On your daily commute, have you noticed how many other drivers are either holding a phone to their ear or looking down at their hands, fingers clicking away, while only intermittently glancing back at the road? You look over at a truck driver with a phone in one hand and hear him shifting gears with the other. An obviously lost floral delivery van abruptly jams on the brakes to avoid rear-ending a motorcycle because the delivery driver was tapping an address into his cell phone to call up a map. A group of teenagers rolls by in a convertible with tires halfway into the shoulder as the driver punches in a text with her right thumb, steering only with the edge of her left palm because her fingers are otherwise occupied holding a lit cigarette. A police car drives by in the opposite direction, the officer too busy talking on his own cell phone to observe these other drivers’ misdeeds. As you think of your family members sharing the road with these “[expletive] idiots,” your blood begins to boil. Just after you are done cussing and judging their irresponsibility in your own mind, you hear the familiar message-received tone emanating from your own phone. You don’t even hesitate to grab it to read that not-at-all-urgent message that most certainly could have waited until you reached your destination. You then realize what you just did, shrug off your own hypocrisy, and hopefully live to drive another day. Sound a little too familiar?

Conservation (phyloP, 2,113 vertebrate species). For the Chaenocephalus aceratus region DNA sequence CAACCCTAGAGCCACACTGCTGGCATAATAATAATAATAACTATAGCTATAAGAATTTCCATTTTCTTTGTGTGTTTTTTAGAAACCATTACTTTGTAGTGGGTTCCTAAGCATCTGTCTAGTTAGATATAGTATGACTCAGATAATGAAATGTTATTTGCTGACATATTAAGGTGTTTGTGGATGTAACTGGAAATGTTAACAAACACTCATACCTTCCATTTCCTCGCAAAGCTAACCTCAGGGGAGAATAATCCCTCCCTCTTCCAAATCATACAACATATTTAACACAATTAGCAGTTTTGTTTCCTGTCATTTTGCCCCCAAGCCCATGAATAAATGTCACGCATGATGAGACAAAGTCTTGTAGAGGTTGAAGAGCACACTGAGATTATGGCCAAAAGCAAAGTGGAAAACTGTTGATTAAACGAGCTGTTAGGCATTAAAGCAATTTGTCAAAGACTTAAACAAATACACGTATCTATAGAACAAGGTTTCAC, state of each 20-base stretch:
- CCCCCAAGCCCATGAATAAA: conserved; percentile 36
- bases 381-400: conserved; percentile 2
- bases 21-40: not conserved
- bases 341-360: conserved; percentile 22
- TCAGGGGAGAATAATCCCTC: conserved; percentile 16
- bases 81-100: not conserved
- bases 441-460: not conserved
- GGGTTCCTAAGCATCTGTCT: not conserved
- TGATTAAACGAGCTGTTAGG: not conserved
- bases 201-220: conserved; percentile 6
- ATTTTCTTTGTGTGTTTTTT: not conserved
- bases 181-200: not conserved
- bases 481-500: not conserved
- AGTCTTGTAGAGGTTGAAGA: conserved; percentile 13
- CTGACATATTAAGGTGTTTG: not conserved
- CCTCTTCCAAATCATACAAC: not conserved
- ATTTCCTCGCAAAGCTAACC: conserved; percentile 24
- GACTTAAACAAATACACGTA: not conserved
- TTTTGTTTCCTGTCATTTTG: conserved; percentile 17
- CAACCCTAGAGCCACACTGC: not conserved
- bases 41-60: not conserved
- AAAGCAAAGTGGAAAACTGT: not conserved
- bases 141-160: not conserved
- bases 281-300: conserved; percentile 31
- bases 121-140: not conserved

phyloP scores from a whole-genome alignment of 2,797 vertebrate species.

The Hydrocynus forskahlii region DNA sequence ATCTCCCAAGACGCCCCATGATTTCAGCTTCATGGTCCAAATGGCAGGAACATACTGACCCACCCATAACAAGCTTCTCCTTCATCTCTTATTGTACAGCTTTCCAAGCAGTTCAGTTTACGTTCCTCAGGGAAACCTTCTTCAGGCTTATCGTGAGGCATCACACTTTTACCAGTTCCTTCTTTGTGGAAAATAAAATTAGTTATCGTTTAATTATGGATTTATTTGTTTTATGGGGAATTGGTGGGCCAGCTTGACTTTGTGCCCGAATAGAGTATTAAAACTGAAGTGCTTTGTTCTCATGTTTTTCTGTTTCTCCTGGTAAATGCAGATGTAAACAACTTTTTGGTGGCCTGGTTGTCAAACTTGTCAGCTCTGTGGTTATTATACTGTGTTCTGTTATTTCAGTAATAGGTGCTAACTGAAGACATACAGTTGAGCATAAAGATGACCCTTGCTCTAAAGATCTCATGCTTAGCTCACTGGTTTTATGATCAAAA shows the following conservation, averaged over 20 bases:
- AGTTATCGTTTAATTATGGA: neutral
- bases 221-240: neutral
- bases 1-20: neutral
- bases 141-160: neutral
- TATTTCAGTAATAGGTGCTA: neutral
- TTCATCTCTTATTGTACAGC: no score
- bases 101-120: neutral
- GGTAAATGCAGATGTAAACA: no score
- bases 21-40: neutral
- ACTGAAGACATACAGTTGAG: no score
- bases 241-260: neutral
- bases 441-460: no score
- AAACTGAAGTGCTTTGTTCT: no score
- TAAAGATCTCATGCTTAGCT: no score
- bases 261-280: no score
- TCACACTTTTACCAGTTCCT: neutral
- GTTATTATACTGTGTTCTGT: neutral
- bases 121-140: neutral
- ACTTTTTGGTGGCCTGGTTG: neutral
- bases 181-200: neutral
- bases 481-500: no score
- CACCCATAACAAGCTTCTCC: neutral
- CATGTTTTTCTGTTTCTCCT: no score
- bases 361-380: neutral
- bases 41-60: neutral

Somehow, despite the all-too-obvious dangers and risks of messaging and texting while driving, the practice has become ubiquitous on the roads. It’s not just a teen problem. And it’s not just a private, personal problem. These “idiots” are someone’s employees. Some of them may be texting or emailing and driving while working for you, either because they are accustomed to doing it in their personal vehicle or because they think it necessary or required to perform their jobs. Others engage in the practice simply because the employer has no policy against it or, worse yet, the employer doesn’t enforce its policy or issue discipline as long as the job gets done—“I didn’t see that…wink, wink.”
In the last few years, texting and distracted driving has become quite a hot topic, and government is moving to curb it. In 2009, President Obama signed an executive order prohibiting federal employees from engaging in text messaging while working. In 2010 and 2011, respectively, the Federal Motor Carrier Safety Administration (FMCA) and the Pipeline and Hazardous Materials Safety Administration passed regulations prohibiting commercial truck drivers and bus drivers from texting while driving. The FMCA followed up with a full ban on hand-held cell phone use by commercial truckers in 2011. OSHA issued a 2012 publication outlining the dangers of distracted driving. In it, OSHA threatened employers with violations grounded in the Occupational Safety and Health Act’s section 5(a)(1) “general duty clause” for workplace-related hazards that arise out of texting and driving, especially in cases where the employer organizes work in a way that makes the practice a “practical necessity” to perform the work. Vehicle and traffic laws have also proliferated. To date, more than 40 states, the District of Columbia, and Puerto Rico have passed laws banning all drivers from texting. Twelve states, the District of Columbia, and Puerto Rico also ban hand-held cell phone use for all drivers, while 37 states ban all cell phone use for novice drivers. And nearly all states—48 so far—now include at least some form of distracted driving as a causal category on police accident investigation forms.